Nutrition DOI: http://dx.doi.org/10.1016/j.nut.2015.11.008
Mehdi Sadeghian, Parvane Saneei, Fereydoun Siassi, Ahmad Esmaillzadeh
- Growing evidence suggests a relationship between vitamin D status and the progression of Crohn’s disease.
- Vitamin D status in Crohn’s disease compared with healthy controls
has inconsistent results in deficiency and correlations with disease activity.
- Summarizing earlier evidence on the association of vitamin D status and Crohn’s disease,
this meta-analysis revealed that CD patients had lower mean levels of 25(OH)D compared with healthy controls.
- A significant correlation was seen between latitude and 25(OH)D levels.
More than half of the patients with CD had vitamin D deficiency.
- Individuals with lower concentrations of 25(OH)D had greater disease activity than those with sufficient concentrations.
Is vitamin D supplementation a viable treatment for Crohn's disease – Nov 2015
Crohn's disease associated with 7.6X deactivation of Vitamin D receptor – July 2015
Gut microbiome massively changed by weekly vitamin D – July 2015
Crohn's disease treated by 2000 IU Vitamin D - RCT June 2015
IBD (Colitis, Crohn’s) was active 6X more often if low vitamin D – June 2015
Boron and Granulomas (TB, Rheumatoid arthritis, Crohn's, Rheumatic Fever etc.) - 2015
Crohn’s disease helped when vitamin D level raised above 30 ng – RCT Feb 2015
See also web
NCT02208310 - Trial of High Dose Vitamin D in Patient's With Crohn's Disease
10,000 IU vs 400 IU RCT, completed April 2016, not aware of any publication as of Dec 2016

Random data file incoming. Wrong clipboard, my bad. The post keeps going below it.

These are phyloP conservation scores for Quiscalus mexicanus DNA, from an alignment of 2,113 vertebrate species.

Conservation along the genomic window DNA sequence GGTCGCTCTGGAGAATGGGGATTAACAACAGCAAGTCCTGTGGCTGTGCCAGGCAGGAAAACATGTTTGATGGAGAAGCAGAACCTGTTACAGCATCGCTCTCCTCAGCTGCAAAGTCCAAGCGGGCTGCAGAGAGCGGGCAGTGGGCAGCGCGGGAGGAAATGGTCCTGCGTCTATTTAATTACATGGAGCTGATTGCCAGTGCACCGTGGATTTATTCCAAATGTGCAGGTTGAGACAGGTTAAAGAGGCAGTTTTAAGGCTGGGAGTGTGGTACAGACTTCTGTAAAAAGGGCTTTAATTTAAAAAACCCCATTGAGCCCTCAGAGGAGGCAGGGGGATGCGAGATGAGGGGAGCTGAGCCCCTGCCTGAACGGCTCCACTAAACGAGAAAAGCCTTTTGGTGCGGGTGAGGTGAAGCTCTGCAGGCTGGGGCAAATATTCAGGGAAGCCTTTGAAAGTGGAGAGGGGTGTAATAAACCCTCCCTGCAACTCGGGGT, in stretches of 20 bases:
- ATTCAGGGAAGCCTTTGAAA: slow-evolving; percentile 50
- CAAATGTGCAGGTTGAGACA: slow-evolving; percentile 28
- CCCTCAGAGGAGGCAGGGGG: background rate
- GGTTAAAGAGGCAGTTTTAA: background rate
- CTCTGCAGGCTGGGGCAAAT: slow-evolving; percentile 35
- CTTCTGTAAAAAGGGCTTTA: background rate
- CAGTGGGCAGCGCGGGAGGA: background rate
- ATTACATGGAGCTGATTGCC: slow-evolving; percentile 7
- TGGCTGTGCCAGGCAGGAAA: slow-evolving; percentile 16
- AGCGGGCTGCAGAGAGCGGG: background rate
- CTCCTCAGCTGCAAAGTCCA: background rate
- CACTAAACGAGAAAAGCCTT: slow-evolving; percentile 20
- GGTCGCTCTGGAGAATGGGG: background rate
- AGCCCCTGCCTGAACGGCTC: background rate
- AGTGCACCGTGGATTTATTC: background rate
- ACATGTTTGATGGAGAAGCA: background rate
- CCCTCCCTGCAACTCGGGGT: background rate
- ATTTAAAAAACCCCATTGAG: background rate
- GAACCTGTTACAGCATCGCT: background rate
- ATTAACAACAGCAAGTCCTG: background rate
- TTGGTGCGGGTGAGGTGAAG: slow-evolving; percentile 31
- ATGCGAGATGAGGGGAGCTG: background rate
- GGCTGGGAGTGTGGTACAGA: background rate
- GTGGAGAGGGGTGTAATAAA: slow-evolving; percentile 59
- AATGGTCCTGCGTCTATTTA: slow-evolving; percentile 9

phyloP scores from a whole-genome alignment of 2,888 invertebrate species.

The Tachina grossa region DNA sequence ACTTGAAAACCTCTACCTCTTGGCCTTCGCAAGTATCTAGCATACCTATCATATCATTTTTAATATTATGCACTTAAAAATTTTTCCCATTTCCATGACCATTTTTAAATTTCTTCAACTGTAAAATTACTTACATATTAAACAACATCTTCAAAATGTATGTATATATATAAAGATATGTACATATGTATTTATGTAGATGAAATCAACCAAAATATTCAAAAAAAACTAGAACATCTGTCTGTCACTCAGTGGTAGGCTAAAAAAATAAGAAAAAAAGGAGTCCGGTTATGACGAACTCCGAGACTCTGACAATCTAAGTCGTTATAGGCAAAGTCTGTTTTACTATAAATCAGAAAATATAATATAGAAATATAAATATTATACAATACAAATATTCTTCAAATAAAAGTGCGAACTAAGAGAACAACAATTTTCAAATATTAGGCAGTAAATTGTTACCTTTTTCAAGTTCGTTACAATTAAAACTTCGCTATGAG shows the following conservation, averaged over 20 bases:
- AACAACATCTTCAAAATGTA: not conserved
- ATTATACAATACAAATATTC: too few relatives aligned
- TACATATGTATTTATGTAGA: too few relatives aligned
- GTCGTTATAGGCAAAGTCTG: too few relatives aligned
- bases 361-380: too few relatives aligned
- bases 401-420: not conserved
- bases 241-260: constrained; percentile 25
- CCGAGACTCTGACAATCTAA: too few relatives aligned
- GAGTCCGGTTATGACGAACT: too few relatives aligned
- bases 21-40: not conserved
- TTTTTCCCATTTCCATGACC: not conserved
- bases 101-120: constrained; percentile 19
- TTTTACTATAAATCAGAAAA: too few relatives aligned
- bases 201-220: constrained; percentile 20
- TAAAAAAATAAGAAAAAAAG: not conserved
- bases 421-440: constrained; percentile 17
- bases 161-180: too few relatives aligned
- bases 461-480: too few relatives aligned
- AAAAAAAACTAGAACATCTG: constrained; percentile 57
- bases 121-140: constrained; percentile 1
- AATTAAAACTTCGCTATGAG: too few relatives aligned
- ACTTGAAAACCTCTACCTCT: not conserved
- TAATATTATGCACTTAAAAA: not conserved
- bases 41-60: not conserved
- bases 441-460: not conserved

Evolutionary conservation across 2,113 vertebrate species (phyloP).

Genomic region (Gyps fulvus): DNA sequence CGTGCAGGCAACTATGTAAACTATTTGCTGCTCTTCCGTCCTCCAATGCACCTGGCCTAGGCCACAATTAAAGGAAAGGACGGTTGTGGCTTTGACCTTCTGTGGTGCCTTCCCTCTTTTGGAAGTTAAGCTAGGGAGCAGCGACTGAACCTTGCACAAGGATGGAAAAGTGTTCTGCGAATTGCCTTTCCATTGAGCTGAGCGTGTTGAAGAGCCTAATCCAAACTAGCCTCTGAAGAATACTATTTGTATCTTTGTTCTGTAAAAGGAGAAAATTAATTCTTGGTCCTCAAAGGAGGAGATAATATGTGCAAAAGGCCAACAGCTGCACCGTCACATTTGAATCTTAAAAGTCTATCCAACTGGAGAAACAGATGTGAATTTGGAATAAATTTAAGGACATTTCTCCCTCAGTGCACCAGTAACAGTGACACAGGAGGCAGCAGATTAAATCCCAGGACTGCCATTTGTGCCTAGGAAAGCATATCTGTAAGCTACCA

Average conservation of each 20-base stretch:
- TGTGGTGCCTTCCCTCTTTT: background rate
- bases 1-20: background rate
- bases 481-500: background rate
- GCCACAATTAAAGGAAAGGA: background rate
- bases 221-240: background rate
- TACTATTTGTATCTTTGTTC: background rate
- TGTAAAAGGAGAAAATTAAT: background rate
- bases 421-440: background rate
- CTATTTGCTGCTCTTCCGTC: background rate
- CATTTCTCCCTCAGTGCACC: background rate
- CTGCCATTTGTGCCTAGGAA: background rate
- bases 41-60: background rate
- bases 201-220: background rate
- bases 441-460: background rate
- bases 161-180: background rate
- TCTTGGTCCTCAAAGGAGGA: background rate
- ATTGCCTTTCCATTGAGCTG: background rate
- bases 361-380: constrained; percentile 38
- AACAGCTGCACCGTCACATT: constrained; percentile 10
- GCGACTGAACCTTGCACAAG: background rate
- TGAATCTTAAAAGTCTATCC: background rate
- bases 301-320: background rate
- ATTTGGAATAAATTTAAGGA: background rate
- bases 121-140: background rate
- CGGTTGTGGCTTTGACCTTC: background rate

Background and Aims
Inconsistent findings were published regarding vitamin D status among patients with Crohn’s Disease (CD) and the association with disease severity. We aimed to perform a meta-analysis evaluating serum 25-hydroxyvitamin D and 1,25dehydroxyvitamin D among CD patients compared with healthy and non-healthy controls and the prevalence of vitamin D deficiency as well as the association with disease activity.
We searched MEDLINE, SCOPUS, EMBASE and Google Scholar up to March 2015 for observational studies assessed serum vitamin D levels in CD patients. A total of 63 studies were included in the following four meta-analyses:
- 1) a meta-analysis on the mean difference of 25(OH)D levels in CD patients compared with healthy (number of studies=27) and non-healthy (n=25) controls;
- 2) a meta-analysis on the mean difference of 1,25(OH)2D3 levels in CD patients compared with healthy (n=7) and non-healthy (n=8) controls;
- 3) a meta-analysis on the prevalence of vitamin D deficiency (n=34);
- 4) a meta-analysis on the correlation coefficients between vitamin D status severity of CD (n=6).
Subgroup analysis and meta-regression were used to discover possible sources of between-study heterogeneity.
It was found that CD patients had lower levels of 25(OH)D compared with healthy (-3.99 ng/mL; 95% Confidence Interval CI: -5.91 to -2.08) but not non-healthy controls (-1.07 ng/mL; 95% CI: -2.84 to 0.70). There was also no significant mean difference for 1,25(OH)2D3 for both healthy and non-healthy controls. Meta-analysis on the prevalence of vitamin D deficiency showed an overall prevalence of 57.7% (95% CI: 0.502 to 0.649). An inverse association was observed between serum vitamin D and severity of CD (-0.36; 95% CI: -0.48 to -0.24). Meta-regression showed that mean levels of 25(OH)D was decreased 0.09 for each unit change of latitude among CD patients compared with healthy controls (B=-0.09, P=0.004, I2residual=86.08%).
we found that patients with Crohn’s disease had lower serum 25(OH)D concentrations compared with their healthy counterparts and more than half of them have hypovitaminosis D. Moreover, there was an inverse correlation between circulating 25(OH)D concentrations and severity of Crohn’s disease.